I like programs
that make my Mac more efficient. As a mid-level user, I've downloaded a lot of neat
applications. Sadly, many of these just sit in my applications folder, forgotten,
never used. Don't get me wrong, I like them. I really do. I just don't remember that
I have them. To be truly functional, software should just lie low, hang out quietly
minding it's own business, then pounce when needed.
PDF files are well-packaged, clean, and organized bundles of information. In the
past, I've always been a little miffed that while I'm surfing Safari for this or
that, a PDF that catches my attention suddenly feels like it can just dig into my
applications' folder and open Preview whenever it feels like it. There is a well
known alternative, and that's to have your browser use the Adobe Acrobat Reader PDF
plug-in with Safari. There's another option, perhaps not as well-known. Meet Schubert's
"PDB Browser Plugin"; it lies low, minds its own business, then pounces
quite nicely when needed. PDF Browser opens PDF files that you surf to within the
Plugin turns your web browser into the best PDF viewer available. With the help of
PDF Browser Plugin you can view PDF documents directly in your web browser, print
them, and save them to disk if you'd like to keep them. The Schubert|it PDF Browser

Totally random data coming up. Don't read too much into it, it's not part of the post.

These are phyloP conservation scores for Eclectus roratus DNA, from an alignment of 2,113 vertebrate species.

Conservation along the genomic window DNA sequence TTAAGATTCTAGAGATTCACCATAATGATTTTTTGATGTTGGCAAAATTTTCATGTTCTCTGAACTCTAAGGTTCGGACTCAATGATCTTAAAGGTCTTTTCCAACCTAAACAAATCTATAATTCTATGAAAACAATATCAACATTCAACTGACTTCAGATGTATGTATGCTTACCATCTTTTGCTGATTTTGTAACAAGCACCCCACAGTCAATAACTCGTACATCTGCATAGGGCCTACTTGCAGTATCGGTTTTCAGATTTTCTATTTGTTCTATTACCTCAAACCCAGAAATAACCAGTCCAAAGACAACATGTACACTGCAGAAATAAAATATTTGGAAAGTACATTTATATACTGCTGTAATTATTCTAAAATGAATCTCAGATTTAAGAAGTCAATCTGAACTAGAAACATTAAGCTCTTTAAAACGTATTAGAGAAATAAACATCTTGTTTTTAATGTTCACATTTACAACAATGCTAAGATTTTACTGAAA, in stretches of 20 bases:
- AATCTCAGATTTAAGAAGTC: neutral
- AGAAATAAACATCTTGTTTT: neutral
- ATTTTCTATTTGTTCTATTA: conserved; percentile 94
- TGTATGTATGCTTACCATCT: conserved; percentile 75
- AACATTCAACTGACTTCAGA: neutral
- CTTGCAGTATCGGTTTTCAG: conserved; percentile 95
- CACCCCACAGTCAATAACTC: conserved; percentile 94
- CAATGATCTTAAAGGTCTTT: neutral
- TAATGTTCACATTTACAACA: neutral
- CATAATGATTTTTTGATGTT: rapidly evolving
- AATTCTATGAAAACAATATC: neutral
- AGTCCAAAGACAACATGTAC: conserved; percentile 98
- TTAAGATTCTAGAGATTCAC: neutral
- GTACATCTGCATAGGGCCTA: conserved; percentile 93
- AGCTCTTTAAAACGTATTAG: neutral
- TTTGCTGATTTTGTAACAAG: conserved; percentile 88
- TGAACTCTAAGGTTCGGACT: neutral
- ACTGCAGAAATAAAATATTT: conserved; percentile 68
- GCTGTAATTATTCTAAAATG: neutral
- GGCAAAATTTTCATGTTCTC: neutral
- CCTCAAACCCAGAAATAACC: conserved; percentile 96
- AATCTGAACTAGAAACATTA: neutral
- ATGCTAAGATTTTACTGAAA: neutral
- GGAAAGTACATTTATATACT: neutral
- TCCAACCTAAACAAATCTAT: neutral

Plugin perfectly integrates into your web browser and with its great Mac look &
feel it looks like it always belonged into it. Easy to use and intuitive toolbar
buttons give you quick access to the most common features, and a standard Action
menu lets you access everything else — even while the toolbar is hidden in cases
when you need the maximum screen real estate. PDF Browser Plugin takes advantage
of the Quartz technology that is built into Mac OS X. That means you are viewing
PDF documents with the same crisp and high quality graphics you are used to from
other modern Mac OS X applications. And of course it also profits from the high speed
of Quartz when displaying PDF documents."
Mac Ox X 10.3
or later (there is an alternate version available for 10.2 Jaguar)
Works with any web browser except for Internet Explorer
For not-for-profit activities at home or at educational institutions, PDF Browser
Plugin 2 is free. You can order a site-license of PDF Browser Plugin 2
for $69. The site-license is valid for all computers of a single organization within
a 5 miles perimeter.
Setup and Installation
You can download
PDF Browser Plugin 2.2.3 from the Schubert web site. This downloads a "dmg"
file which should open automatically. Reading the "Read Me" file is a must,
since the application must be dragged to a "/library/internet plug-ins"
folder either in the administrator's account, or into individual user accounts. Restarting
the web browser then activates the plug-in. "Read Me" includes a cautionary
note and instructions on how to disable both Adobe Reader 7 and Preview if either
of them has been set to automatically open PDF files.
I had been using
Preview up to this time to look at PDF files, but since it's a stand-alone application,
the PDF would first download, then open Preview, taking me away from my browser.
Installing PDF Browser Plugin skips the download step, as the PDF opens immediately
in a new browser window, but operates as a regular document viewer. Documents can
be viewed with several different formats such as a continuous view or a facing pages